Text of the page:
Experimental Design

For this experiment we need to observe the characteristics of the signal as it travels from the beacon on the satellite to the transponder on the ground station, and also as it traverses from the transponder back to the satellite.
Faraday Rotation
Faraday rotation causes a shift in the linear polarization of waves propagating through the ionosphere. The magnitude of Faraday rotation is dependent on the frequency of the signal and follows an inverse square dependence with frequency. Thus higher frequencies like the ones used in w/v band should see minimal effects from Faraday rotation. The following technique will measure the depolarization effects of the ionosphere.
We will measure the polarization angle with the following technique found in [x]. We will receive the wave with polarization angle
α, with two crossed dipoles antennas X and Y. The h.f. output voltages of these polarization-sensing antennas would then be Ex and Ey. Next we will amplify and modulate these voltages with the cosine and sine of angle β, respectively. This angle will be created by a direct voltage and a function generator which will compute the cos(β) and sin(β). Finally a sum of the two voltages is computed and denoted by Ec. We can then vary the angle β until the maximum Ec is found, this indicates that the angle β is equal to α, thus the polarization angle is determined. The difference between this angle and the angle of polarization of the transmitted signal would give us the Faraday rotation. A figure of this scheme depicted in [1] is given.

[x] Vogt, Gottfried; , "An analogue polarization follower for measuring the Faraday rotation of satellite signals," Radio and Electronic Engineer , vol.28, no.4, pp.269-278, October 1964

Signal Attenuation
Measurements of signal attenuation can be conducted by observing the power of the received signal during different periods of the day and also under varying atmospheric conditions. With the knowledge of the power of the outputted signal from the beacon on the satellite we can compute this attenuation. Ionospheric effects can be observed through clear day observations on the signal attenuation during periods of varying ionosphere depths. Each region of the ionosphere experiences changes in height between night and day, the primary effects is the lower electron densities experienced at night. Rain attenuation can be recorded with the metrological information such as cloud heights and rainfall rates. The value of the effective length of the signal path will be determined based on the location of the satellite, the ground station, and the height of the rain clouds. With this information and the recorded values of attenuation during these periods a model can be created which depicts the effects of clouds and rainfall rates on the w/v band signal.
Phase Distortion
The phase distortion which is commonly caused by noise, such as thermal noise or noise added by the ionosphere, can be found by the Error Vector Magnitude Measurement (EVM). With this experiment we will know the phase and amplitude of the signal transmitted, using the constellation of QPSK we will then be able to use EVM to find the difference between the phase and amplitude of the sent and receive signals. The following figure shows how this process is conducted:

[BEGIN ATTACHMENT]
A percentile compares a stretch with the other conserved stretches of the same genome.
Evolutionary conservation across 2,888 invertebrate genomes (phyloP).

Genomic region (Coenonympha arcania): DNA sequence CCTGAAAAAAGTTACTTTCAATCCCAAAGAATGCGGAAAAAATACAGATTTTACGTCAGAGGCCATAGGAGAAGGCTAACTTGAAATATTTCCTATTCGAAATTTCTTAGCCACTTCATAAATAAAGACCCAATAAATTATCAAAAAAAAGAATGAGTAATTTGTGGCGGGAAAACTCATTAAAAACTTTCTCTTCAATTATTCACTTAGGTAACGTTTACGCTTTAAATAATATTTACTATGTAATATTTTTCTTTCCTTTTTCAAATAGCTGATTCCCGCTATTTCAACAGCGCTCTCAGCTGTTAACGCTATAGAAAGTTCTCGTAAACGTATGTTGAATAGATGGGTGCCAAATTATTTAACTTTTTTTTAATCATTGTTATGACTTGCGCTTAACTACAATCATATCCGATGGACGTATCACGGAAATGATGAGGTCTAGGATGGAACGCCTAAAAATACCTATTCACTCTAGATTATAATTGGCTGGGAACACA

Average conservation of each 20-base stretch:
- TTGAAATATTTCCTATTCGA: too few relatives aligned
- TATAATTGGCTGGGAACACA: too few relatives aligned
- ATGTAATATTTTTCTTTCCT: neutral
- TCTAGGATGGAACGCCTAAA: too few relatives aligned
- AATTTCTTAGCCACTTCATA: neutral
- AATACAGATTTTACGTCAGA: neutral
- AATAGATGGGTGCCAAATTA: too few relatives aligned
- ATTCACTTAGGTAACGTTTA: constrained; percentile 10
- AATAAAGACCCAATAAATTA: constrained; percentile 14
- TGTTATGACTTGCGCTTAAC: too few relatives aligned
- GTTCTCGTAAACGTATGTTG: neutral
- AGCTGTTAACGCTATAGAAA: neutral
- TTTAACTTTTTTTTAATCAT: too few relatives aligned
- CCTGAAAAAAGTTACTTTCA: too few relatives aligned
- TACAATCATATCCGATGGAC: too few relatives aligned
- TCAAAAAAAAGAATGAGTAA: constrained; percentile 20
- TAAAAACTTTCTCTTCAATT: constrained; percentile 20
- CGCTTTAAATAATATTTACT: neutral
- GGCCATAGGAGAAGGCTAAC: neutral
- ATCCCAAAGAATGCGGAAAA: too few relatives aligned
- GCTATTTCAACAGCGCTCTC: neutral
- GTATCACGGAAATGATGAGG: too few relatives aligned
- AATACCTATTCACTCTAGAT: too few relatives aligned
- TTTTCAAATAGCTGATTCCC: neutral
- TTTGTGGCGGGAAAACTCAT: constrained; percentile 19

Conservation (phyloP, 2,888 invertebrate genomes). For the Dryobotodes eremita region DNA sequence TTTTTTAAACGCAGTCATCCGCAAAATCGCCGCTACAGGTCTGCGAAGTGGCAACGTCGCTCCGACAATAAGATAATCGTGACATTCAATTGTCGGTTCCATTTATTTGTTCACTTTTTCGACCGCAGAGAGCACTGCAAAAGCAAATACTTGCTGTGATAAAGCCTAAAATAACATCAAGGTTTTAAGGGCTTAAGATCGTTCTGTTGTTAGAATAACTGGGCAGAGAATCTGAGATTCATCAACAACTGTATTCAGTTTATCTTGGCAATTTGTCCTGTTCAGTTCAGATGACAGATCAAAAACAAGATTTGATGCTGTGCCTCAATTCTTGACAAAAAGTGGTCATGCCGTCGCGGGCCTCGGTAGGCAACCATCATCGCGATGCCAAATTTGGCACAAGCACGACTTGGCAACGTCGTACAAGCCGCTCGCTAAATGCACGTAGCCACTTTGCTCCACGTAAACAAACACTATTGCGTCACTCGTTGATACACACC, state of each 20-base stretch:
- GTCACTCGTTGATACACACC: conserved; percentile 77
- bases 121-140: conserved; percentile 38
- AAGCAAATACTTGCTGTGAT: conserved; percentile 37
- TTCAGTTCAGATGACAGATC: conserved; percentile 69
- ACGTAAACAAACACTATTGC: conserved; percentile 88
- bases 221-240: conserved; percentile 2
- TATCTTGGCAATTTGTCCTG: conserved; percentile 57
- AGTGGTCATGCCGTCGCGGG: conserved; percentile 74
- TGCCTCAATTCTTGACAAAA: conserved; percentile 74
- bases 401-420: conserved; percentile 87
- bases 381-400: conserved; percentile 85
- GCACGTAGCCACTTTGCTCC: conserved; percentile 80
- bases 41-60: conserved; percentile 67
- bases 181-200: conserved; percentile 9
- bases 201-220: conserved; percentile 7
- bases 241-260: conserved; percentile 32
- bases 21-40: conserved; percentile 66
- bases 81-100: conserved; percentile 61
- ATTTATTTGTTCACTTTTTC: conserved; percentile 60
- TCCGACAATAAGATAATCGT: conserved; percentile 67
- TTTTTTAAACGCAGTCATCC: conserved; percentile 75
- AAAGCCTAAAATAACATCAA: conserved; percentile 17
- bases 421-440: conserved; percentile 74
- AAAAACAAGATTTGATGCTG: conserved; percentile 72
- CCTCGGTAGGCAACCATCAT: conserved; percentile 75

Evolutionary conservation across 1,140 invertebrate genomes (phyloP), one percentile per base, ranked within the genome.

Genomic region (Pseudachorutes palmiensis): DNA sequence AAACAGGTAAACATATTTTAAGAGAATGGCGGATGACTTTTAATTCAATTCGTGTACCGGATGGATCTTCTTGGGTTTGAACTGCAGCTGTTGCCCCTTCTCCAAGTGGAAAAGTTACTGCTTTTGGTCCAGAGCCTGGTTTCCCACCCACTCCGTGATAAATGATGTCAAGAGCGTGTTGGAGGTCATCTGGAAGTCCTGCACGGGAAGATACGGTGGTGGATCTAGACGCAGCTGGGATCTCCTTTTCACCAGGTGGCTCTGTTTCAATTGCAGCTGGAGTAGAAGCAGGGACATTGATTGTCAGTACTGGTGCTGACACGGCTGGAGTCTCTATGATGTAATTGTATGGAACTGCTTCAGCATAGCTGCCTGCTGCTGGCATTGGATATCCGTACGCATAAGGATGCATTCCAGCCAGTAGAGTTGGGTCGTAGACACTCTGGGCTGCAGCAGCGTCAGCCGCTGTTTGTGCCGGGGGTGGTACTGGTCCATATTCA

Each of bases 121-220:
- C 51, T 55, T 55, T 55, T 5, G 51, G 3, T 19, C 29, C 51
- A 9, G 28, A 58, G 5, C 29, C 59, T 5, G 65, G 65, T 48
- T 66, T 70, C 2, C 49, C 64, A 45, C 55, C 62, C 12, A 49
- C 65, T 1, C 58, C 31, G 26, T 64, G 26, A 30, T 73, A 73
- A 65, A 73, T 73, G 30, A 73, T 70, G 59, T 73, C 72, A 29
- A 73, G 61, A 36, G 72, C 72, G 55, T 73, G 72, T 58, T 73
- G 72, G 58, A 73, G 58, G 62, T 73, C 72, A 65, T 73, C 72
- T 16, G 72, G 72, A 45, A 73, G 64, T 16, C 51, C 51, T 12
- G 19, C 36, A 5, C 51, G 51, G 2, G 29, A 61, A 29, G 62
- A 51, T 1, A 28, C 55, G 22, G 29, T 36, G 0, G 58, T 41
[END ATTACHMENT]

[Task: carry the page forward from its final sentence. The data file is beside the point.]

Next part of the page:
CVM detection diagram

The phase distortion is thus the angle between the measured and reference signal.
Bit error rate for a signal is the probability that the received signal is offset in amplitude or phase by a certain amount which would cause the resulting detection of the signal to be incorrect. In modulation schemes such as BPSK and QPSK, the bit error rate is affected solely by the phase of the signal, due to constant modulus properties of the modulation scheme. However in QAM the amplitude and phase are relevant to determining the bit representation of the signal, bringing an extra dimension of error into the scheme. We can determine the bit error rate of either of the schemes by observation of the determined bits at the receiver compared to the transmitted bits from the transmitter. The experiment would use a recurring bit sequence, determined by the file sent, which would maximize bit error detection. With the knowledge of the desired bit sequence an algorithm can be set to determine the bit errors autonomously. A count of the number of bit errors and total bits sent will be recorded over the experiments lifetime. The final bit error rate will be determined from this data. In this experiment we have multiple cases, in the first case the transmitted signal would traverse from the ground station to the satellite and back to the ground station once again, thus this bit error rate would be of the system as a whole. The original sequence would be determined from the sent transmission of the ground station and the received bit sequence would be at the ground station. A second case would be from the ground station to the satellite beacon, this experiment would require that the satellite has a preprogrammed detection algorithm which would compare a known bit sequence, transmitted from the ground station, and find the bit error rate and transmit this data on a periodic basis for evaluation. The third and final case would be a transmission from the satellite beacon to the ground station, in this situation the satellite would need a stored bit sequence, and this would be a predetermined text file, which could be sent to the ground station. With these three experiments we can find substantial data on bit error rates associated with the w/v band.

QPSK Constellation

[1] Vogt, Gottfried; , "An analogue polarization follower for measuring the Faraday rotation of satellite signals," Radio and Electronic Engineer , vol.28, no.4, pp.269-278, October 1964